Sheltering in (a dangerous) Place

If you are like me, your biggest challenges these past two months have been frustration with zoom meetings, cabin fever, loneliness, anxiety and occasionally desperately needing some space from the other people in your house. One thing I have not had to worry about, however, is getting beaten, threatened, or killed by my partner. My…… Continue reading Sheltering in (a dangerous) Place

Earth Day 2020: In Gratitude

Today, on the 50th anniversary of Earth Day, and in a time of COVID-19, I am giving thanks for the body of the earth with a new sense of gratitude and deep appreciation. As I have said before, I am finding this new world of social distancing, self-isolation, and face masks very alien and challenging…… Continue reading Earth Day 2020: In Gratitude

Keep Calm and Breathe Peace

On Wednesday’s edition of “The Writer’s Almanac,” Garrison Keillor informed us that on Wednesday, March 11th, 1918, the first cases of what would become the influenza pandemic were reported in the US—107 soldiers at Fort Riley, Kansas got sick. As we have been reminded multiple times in the past weeks, that was the worst pandemic…… Continue reading Keep Calm and Breathe Peace

Dig into Black History Month

You probably know that February is Black History Month; have you ever thought about why we do that—you know, declare a month to be about something? The reality is, of course, that every month should be Black History Month—if that means learning something about and caring about black history. But, the fact is that in…… Continue reading Dig into Black History Month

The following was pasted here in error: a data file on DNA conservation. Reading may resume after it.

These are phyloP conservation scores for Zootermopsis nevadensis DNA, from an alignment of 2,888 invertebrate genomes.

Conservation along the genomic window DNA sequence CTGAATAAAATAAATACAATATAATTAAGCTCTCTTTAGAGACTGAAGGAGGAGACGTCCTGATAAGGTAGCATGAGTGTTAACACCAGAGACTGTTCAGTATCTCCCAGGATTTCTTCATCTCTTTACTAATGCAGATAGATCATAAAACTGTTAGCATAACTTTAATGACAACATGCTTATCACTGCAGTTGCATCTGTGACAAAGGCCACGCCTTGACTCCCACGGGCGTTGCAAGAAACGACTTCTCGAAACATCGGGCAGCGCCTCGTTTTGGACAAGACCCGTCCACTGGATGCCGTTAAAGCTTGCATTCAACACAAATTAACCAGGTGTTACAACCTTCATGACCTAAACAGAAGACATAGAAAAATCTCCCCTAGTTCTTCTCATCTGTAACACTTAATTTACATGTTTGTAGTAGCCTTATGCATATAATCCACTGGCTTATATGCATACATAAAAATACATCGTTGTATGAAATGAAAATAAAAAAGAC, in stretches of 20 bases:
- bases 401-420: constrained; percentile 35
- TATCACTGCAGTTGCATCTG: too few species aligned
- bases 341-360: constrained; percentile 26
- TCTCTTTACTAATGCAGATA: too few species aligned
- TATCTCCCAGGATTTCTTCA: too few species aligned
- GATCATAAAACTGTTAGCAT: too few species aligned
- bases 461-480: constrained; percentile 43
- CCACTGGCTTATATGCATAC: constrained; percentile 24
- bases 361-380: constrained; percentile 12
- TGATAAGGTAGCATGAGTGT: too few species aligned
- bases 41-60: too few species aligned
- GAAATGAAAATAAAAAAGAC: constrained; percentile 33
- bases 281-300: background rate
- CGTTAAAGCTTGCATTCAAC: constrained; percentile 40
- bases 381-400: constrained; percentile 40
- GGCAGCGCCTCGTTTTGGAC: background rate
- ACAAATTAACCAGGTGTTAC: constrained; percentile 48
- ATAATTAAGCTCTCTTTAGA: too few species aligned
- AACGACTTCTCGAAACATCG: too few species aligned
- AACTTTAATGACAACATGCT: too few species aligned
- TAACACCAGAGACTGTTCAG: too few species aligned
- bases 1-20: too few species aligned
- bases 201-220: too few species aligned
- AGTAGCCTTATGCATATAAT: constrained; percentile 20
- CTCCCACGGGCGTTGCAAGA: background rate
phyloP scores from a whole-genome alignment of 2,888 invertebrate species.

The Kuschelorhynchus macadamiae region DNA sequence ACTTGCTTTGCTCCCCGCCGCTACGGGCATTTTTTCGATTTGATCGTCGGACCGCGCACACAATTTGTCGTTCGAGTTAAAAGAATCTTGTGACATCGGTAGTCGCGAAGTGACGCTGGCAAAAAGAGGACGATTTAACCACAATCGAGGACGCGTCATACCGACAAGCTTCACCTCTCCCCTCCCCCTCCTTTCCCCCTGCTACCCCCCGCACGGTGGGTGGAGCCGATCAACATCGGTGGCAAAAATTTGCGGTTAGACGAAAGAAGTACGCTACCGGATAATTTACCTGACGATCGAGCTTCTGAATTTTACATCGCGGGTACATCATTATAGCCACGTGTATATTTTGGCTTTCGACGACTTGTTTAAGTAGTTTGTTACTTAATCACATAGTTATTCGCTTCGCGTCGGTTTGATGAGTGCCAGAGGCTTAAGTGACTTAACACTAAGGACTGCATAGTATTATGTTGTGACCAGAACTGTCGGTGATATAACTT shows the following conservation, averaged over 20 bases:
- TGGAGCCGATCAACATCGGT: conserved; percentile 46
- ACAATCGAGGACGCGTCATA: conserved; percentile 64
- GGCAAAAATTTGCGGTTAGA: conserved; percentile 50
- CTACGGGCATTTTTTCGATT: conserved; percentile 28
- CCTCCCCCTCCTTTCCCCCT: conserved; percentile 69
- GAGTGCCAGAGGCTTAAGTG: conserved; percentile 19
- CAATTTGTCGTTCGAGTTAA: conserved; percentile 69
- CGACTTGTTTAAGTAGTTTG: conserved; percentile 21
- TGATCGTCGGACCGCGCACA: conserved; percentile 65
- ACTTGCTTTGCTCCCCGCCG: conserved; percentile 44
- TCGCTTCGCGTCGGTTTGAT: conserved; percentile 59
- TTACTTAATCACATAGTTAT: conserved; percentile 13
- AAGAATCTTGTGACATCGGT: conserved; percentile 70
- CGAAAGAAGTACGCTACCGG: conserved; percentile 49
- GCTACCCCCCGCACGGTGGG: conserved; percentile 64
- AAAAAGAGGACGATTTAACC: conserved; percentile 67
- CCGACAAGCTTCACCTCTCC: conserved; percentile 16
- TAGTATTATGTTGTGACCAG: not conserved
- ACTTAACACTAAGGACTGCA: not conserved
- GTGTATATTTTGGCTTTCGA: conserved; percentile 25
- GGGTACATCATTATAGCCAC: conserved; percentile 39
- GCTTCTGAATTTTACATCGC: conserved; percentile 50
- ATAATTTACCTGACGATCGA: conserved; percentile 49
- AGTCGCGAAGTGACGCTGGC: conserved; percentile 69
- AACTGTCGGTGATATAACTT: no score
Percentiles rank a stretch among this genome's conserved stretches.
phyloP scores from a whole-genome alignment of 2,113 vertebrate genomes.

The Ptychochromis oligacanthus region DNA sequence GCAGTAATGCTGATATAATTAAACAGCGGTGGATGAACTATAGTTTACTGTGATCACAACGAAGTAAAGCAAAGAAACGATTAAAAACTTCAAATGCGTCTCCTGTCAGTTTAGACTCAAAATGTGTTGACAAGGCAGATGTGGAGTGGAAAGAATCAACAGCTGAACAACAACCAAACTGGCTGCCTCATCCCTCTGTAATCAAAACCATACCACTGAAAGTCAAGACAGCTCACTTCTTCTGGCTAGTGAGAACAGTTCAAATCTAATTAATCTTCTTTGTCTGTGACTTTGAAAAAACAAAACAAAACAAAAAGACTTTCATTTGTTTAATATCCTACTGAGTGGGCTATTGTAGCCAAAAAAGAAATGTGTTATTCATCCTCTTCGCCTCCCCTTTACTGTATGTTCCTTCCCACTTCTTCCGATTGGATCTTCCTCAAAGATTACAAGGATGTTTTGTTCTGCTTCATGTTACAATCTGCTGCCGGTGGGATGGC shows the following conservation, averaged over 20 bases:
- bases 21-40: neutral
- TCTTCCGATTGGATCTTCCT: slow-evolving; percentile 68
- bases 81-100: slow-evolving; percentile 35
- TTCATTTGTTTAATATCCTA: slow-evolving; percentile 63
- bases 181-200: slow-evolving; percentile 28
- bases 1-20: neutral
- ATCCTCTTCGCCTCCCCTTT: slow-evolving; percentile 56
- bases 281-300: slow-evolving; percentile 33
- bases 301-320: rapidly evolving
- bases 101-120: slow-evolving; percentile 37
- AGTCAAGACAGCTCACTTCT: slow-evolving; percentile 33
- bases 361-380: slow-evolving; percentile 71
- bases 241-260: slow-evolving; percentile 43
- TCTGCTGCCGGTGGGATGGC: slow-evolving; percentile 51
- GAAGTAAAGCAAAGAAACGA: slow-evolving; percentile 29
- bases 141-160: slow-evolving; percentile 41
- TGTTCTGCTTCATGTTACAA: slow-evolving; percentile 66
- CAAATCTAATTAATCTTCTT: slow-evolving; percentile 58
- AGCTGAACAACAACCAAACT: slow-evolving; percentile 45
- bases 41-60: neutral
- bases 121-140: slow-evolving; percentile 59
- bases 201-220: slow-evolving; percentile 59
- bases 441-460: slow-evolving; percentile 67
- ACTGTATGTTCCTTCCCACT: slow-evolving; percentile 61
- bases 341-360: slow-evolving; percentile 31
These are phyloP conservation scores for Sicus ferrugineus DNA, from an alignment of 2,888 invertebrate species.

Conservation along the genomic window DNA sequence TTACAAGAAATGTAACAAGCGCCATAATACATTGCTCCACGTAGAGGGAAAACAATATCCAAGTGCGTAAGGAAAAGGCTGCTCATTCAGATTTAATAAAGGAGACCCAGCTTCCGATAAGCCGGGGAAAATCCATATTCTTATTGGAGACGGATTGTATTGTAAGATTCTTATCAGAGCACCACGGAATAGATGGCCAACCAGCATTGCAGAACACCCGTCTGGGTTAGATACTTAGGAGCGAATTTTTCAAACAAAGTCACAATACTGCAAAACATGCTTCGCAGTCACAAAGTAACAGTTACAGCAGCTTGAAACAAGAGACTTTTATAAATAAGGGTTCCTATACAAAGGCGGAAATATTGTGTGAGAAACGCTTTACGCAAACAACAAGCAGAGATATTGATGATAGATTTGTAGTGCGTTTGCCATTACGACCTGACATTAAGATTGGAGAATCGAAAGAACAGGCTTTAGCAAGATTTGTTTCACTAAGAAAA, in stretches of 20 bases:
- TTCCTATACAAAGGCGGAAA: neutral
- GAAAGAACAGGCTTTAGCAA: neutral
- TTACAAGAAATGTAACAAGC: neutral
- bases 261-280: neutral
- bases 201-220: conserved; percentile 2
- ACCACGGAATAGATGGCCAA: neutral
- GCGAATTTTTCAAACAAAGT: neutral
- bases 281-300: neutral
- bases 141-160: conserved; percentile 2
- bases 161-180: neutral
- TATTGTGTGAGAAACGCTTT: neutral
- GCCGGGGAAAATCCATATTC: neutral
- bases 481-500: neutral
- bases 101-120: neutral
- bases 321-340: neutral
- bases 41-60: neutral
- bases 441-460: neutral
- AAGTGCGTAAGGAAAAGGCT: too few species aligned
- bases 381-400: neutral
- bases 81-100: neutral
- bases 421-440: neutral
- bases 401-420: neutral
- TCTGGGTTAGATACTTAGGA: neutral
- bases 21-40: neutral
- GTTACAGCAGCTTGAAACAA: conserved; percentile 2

Remembering Martin Luther King, Jr. and his Calling

Today in the United States we are honoring Martin Luther King, Jr., commemorating his extraordinary life and way he changed US society for the better.  We have by no means realized the “dream” for which King is so famous, nor have we realized the beautiful community he envisioned, but because of the lingering power of…… Continue reading Remembering Martin Luther King, Jr. and his Calling

Indigenous Peoples’ Day

  Monday was a holiday–of sorts.  When I was young, it was unambiguously Columbus Day:  we celebrated the day Columbus “discovered” America and most of us had off from school.  Now, in many places–though not everywhere–the day is commemorated as “Indigenous Peoples’ Day,” but somewhat uneasily, I think, depending on where you live. I asked…… Continue reading Indigenous Peoples’ Day

Home

Yesterday there were a bunch of events going on in the morning at the college, in conjunction with the inauguration of Gettysburg College’s new president, Bob Iuliano.  One of the sessions I attended was on immigration, and one of the presenters read this poem.  I thought it was incredibly powerful, and I think more people…… Continue reading Home